Cedar Rapids Gazette (Newspaper) - February 7, 1974, Cedar Rapids, Iowa
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Marathon, 1930 Style
Looking Mkt' they stopped right of the 1930s are Stacy Stickney, 13, of 4324 White Pine drive NE, and Bill Thompson, 14, of 1106 Clifton street NE. The pair participated in the 1930s marathon dance at Harding junior high school Wednesday as part of a social studies unit on the depression era
After The Vote
House Judiciary mittee Chairman Rodino, (D-N’.J), right, talks on Capitol Hill with Emanuel Ceiler, the former chairman, after the house voted 410 to 4 to give the committee broad subpoena power to help determine whether President Nixon should be impeached.
Let’s Face It
President Nixon’s killer trouble shooter. VV J I scry, arrives for a meeting with representatives of the striking truckers Wednesday nit'ht in Washington State and government officials reached a settlement agree-meat with the striking truckers The truckers will lie jellied as to their acceptance* or rejection of the proposal
New Yorkers presented these faces Wednesday as the temperature in the metropolitan area dipped into the teens It was a little warmer in parts of Eastern Iowa, hut not much.
I ou Can Tell Much About a Person W hen You Learn His Name
By Erma Hornbeck
My daughter said the other day, “Why couldn't you have a neat first name like Debbie’s mother. ‘Weezie’ or Gigi's mother, ‘Bunny’?”
The question touched on a rather sensitive area with me I have always hated my first namo. It has a comic strip ring to it that is third in mirth only to Iodine and Olive Oyl.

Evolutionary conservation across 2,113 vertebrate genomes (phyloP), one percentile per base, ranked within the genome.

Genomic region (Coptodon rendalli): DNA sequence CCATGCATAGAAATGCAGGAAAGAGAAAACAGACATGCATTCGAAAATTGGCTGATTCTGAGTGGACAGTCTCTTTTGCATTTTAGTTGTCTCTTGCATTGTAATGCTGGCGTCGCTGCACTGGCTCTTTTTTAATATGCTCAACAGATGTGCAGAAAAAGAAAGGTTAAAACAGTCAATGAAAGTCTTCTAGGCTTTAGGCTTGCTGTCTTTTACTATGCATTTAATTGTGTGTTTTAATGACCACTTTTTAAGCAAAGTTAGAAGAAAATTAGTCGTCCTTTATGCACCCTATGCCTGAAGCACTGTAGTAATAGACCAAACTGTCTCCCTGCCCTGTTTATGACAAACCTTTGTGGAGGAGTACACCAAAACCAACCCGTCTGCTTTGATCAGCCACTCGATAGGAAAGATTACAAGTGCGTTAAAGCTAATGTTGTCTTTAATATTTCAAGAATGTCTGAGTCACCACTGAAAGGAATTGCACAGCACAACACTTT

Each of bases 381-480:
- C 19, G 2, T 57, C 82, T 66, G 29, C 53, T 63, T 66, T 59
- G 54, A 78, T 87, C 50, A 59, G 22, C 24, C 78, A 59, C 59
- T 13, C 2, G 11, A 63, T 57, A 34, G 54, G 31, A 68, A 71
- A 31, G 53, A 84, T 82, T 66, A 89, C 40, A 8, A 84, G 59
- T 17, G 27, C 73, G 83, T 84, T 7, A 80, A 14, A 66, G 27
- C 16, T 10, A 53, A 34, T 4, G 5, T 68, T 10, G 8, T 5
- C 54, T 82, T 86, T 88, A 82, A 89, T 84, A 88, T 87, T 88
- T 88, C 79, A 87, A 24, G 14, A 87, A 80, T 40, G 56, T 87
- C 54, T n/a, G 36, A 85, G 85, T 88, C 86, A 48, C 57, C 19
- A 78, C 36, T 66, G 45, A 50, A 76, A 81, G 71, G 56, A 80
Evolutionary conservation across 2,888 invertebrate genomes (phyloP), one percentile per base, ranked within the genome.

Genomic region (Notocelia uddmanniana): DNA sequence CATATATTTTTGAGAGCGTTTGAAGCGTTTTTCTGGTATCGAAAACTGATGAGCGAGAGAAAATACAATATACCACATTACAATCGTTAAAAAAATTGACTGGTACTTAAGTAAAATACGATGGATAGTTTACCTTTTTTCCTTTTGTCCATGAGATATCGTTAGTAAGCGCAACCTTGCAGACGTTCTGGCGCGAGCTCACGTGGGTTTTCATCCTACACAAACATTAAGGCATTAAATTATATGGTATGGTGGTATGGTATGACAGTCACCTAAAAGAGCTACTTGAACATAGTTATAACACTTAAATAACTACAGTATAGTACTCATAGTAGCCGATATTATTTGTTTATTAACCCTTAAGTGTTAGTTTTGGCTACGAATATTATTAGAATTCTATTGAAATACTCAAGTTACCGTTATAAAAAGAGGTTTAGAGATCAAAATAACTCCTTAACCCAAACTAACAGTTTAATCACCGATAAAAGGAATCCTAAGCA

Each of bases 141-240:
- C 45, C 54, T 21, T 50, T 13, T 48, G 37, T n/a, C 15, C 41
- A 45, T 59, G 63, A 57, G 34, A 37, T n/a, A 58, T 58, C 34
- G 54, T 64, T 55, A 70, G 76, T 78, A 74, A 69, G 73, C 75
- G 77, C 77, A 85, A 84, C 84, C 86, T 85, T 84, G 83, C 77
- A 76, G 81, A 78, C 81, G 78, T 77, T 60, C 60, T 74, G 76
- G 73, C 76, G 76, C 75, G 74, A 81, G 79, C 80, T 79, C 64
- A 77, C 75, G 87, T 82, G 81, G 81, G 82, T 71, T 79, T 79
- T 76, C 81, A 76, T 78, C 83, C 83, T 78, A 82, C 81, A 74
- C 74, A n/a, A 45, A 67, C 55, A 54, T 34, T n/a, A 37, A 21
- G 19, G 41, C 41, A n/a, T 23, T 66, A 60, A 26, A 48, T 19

Maybe most people hate their first names, I don’t know But I have always had a theory that few people overcome them. The moment they /are hit w ith a name, their future is fir isl estined and they eventually become what they are la Im* Us I.
Think about it. Do you honestly think anyone would lay a name like Franklin Delano Roosevelt on a shoe salesman? He was destined to become President and poor old Al Smith didn’t have a chance
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t an you imagine Francs1* (inturn tieing a star? Not until she changed her name to Judy Garland, she wasn't.
Personally, I have never trusl to buck the system. I know what pcsiple are the moment I hear their name Whenever there was a Mary Alite in the class, I was licked. I never knew soMsics a Mary Alice in my whole life who didn t foul up the grading curve with her high murks, would loan you her comb, or who wasn’t the* one the teacher left in charge when she left the room with instructions to “take names " (Mary Alice always did.)
When I drew a Ginger for my roommate. I didn't have to tx' told thut I would s|lend my days cleaning red hair out of the clogged plumbing, taking phone messages for her, and walking by the mirror and shouting, “So who asked you!”
Theory Pnn od
My theory has liccn proved a thousand times Did you ever bear of u Rockefeller named Tanya'* A striper named Sarah? Or a I eroy Sevareid?
As I told my daughter, “It was not God's plan lur me to Im1 a Weezie or a Bunny. I’m an Erma and we all know thai Ermas can't cross their legs iii hot weather without attracting attention. We never wear bathing suits without girdles or glasses that aren't held together with a palier clip We leave the windows down iii the ear wash, play the organ bv numbers, sleep wrong on our hair, have allergies for which there are no tests, have* coat sweaters that we can’t button and tennis rackets that are mildewed
“Oh, child, know Dial the world lickings to the class. Ans lot It* OnassiH, the Anthony Armstrong Joneses, the Jonathan Livingston Seagulls, and you mark my word, Belie Kelsizos slated for something big You don’t get the name Be be for nothing "
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Tiu Smith, H, is just about as pretty as they come, even minus her two front teeth. Tia is an asthmatic patient at National Jewish hospital in Denver. A nose clip is used by the youngsters during t«*sts to measure airway resistance and chest volume in the pulmonary function laboratory